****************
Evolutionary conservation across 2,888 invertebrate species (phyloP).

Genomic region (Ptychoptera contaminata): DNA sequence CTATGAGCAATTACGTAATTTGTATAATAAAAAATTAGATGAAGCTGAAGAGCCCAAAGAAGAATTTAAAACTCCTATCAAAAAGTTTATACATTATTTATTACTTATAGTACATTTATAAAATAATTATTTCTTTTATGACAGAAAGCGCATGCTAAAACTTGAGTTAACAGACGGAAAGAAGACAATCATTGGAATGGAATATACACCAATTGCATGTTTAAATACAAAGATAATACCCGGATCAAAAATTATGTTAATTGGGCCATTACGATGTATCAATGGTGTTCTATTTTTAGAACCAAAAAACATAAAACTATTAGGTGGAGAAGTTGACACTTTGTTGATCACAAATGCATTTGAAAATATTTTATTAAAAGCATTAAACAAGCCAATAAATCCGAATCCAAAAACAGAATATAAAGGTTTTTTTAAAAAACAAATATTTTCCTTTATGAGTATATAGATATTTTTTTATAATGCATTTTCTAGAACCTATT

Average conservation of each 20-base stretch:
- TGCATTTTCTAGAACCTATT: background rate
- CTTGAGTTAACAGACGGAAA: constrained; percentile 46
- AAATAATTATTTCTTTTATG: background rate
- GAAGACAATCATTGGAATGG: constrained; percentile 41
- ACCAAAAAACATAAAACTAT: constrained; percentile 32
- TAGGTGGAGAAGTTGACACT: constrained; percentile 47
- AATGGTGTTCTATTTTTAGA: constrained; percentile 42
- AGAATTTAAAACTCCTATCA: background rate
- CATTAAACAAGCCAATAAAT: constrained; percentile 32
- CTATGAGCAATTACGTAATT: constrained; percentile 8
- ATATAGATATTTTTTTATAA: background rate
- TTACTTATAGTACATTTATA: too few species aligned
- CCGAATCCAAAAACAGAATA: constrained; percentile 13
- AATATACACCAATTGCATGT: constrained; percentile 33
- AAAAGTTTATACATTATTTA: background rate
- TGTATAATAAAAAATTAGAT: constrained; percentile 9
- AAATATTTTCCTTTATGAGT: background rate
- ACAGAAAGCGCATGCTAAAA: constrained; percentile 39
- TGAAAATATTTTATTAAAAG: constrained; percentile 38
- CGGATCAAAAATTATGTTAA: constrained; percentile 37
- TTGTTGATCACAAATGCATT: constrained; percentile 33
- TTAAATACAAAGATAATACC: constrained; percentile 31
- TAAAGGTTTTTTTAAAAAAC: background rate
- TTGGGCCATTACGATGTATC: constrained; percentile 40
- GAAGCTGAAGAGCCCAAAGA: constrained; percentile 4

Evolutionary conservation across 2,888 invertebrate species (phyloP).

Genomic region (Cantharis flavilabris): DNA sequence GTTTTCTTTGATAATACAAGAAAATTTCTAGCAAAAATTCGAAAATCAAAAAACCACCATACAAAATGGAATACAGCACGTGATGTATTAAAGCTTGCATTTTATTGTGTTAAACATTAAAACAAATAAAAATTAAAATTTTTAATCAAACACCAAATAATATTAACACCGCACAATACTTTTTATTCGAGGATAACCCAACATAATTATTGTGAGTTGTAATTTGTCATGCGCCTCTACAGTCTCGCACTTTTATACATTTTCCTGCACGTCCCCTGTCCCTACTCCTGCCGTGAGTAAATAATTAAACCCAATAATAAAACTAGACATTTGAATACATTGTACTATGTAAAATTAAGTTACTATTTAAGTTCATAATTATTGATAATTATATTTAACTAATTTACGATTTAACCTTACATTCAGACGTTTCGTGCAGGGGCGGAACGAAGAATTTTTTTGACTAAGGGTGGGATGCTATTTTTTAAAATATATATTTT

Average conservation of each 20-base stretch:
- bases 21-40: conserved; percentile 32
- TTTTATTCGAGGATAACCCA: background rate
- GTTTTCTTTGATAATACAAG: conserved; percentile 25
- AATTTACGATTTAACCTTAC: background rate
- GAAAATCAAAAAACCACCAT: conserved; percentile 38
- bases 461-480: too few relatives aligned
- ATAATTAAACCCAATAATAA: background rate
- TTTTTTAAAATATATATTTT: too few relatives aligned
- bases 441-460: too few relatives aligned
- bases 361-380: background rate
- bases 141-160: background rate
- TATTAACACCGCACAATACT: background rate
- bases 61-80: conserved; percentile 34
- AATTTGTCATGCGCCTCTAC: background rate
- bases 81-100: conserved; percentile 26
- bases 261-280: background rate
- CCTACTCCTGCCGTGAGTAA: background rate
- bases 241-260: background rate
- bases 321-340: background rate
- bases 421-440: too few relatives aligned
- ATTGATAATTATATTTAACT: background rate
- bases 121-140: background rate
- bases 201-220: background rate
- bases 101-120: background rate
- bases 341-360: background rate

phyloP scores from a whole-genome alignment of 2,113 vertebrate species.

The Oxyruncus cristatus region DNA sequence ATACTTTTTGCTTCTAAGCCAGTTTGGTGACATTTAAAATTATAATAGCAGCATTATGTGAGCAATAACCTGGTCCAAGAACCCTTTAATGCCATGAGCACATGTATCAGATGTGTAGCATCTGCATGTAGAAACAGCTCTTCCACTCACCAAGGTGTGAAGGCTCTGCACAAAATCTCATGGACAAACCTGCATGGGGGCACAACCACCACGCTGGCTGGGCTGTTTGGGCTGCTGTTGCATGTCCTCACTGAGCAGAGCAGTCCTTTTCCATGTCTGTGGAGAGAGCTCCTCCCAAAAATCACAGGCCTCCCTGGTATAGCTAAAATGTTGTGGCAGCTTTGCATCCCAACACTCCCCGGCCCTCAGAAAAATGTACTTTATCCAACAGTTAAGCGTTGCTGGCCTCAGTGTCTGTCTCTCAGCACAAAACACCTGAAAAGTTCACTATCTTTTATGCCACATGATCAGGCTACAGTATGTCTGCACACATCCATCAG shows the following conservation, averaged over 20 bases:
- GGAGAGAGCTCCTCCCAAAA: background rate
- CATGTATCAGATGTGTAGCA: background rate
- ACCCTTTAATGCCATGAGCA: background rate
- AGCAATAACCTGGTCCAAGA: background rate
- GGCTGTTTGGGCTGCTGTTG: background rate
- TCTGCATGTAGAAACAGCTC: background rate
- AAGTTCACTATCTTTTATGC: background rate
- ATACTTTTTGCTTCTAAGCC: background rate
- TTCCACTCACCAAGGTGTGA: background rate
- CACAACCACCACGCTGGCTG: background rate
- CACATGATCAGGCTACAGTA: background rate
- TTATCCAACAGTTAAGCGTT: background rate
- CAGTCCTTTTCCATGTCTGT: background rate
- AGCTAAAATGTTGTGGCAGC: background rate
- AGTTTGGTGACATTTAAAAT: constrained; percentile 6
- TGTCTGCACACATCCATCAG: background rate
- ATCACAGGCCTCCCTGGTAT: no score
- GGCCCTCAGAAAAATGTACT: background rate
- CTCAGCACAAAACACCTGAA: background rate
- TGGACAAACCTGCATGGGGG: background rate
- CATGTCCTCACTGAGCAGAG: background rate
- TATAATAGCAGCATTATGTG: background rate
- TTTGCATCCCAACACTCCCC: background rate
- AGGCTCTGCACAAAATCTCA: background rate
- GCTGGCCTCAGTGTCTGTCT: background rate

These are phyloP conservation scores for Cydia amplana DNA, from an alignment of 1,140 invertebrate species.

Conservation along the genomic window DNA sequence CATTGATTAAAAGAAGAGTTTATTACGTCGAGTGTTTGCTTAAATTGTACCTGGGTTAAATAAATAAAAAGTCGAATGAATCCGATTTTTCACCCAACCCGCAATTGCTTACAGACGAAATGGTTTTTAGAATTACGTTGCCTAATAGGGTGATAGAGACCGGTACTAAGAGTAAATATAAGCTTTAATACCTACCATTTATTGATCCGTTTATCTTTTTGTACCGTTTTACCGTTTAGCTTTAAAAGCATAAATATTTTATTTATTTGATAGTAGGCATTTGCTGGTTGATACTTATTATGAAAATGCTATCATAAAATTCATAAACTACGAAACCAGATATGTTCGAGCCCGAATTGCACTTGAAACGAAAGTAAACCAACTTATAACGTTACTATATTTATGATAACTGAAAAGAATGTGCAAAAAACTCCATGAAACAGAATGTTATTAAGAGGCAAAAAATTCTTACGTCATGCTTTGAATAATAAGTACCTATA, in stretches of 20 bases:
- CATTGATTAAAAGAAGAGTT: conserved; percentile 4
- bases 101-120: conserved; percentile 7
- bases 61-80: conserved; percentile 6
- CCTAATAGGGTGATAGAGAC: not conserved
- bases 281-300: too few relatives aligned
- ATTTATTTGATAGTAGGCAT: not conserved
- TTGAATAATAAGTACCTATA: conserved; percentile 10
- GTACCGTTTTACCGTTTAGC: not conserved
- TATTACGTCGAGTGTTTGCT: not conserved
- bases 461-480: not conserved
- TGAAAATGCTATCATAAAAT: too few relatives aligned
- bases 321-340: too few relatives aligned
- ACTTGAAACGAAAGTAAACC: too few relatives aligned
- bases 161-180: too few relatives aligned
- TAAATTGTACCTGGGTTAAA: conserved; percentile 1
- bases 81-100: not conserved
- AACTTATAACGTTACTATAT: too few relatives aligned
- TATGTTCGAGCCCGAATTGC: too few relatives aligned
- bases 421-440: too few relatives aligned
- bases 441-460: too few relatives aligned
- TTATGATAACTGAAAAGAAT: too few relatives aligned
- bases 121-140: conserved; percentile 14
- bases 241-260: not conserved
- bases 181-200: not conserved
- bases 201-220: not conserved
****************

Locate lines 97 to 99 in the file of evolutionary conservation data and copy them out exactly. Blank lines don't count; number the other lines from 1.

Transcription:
- bases 321-340: too few relatives aligned
- ACTTGAAACGAAAGTAAACC: too few relatives aligned
- bases 161-180: too few relatives aligned